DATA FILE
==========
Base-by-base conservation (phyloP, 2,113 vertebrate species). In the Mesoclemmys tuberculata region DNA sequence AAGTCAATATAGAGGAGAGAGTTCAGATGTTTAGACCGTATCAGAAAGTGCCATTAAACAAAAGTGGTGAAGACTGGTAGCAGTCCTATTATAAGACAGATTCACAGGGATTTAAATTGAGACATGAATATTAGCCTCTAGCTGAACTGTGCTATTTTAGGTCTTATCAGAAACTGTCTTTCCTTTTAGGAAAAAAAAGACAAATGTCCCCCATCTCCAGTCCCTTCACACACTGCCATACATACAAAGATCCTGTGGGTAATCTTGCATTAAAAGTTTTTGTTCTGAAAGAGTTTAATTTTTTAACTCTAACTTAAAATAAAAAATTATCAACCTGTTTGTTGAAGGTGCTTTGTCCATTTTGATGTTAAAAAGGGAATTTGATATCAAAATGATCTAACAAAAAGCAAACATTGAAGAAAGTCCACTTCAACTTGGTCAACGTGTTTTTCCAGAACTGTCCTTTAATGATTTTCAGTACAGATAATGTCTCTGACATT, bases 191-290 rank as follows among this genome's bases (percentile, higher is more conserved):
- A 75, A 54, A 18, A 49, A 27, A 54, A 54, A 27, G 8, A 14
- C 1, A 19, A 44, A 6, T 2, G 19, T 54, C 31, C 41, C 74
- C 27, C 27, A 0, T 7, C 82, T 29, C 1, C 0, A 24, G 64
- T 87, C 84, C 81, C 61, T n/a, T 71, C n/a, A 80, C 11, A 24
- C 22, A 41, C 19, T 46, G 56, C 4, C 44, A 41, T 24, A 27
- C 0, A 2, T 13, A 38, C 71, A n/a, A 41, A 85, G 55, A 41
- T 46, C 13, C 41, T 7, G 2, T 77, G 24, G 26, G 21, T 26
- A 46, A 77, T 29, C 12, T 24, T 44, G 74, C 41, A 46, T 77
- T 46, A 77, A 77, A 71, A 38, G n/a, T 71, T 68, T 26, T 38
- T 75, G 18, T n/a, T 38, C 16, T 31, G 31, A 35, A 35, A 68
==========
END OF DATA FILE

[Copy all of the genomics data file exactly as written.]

Base-by-base conservation (phyloP, 2,113 vertebrate species). In the Mesoclemmys tuberculata region DNA sequence AAGTCAATATAGAGGAGAGAGTTCAGATGTTTAGACCGTATCAGAAAGTGCCATTAAACAAAAGTGGTGAAGACTGGTAGCAGTCCTATTATAAGACAGATTCACAGGGATTTAAATTGAGACATGAATATTAGCCTCTAGCTGAACTGTGCTATTTTAGGTCTTATCAGAAACTGTCTTTCCTTTTAGGAAAAAAAAGACAAATGTCCCCCATCTCCAGTCCCTTCACACACTGCCATACATACAAAGATCCTGTGGGTAATCTTGCATTAAAAGTTTTTGTTCTGAAAGAGTTTAATTTTTTAACTCTAACTTAAAATAAAAAATTATCAACCTGTTTGTTGAAGGTGCTTTGTCCATTTTGATGTTAAAAAGGGAATTTGATATCAAAATGATCTAACAAAAAGCAAACATTGAAGAAAGTCCACTTCAACTTGGTCAACGTGTTTTTCCAGAACTGTCCTTTAATGATTTTCAGTACAGATAATGTCTCTGACATT, bases 191-290 rank as follows among this genome's bases (percentile, higher is more conserved):
- A 75, A 54, A 18, A 49, A 27, A 54, A 54, A 27, G 8, A 14
- C 1, A 19, A 44, A 6, T 2, G 19, T 54, C 31, C 41, C 74
- C 27, C 27, A 0, T 7, C 82, T 29, C 1, C 0, A 24, G 64
- T 87, C 84, C 81, C 61, T n/a, T 71, C n/a, A 80, C 11, A 24
- C 22, A 41, C 19, T 46, G 56, C 4, C 44, A 41, T 24, A 27
- C 0, A 2, T 13, A 38, C 71, A n/a, A 41, A 85, G 55, A 41
- T 46, C 13, C 41, T 7, G 2, T 77, G 24, G 26, G 21, T 26
- A 46, A 77, T 29, C 12, T 24, T 44, G 74, C 41, A 46, T 77
- T 46, A 77, A 77, A 71, A 38, G n/a, T 71, T 68, T 26, T 38
- T 75, G 18, T n/a, T 38, C 16, T 31, G 31, A 35, A 35, A 68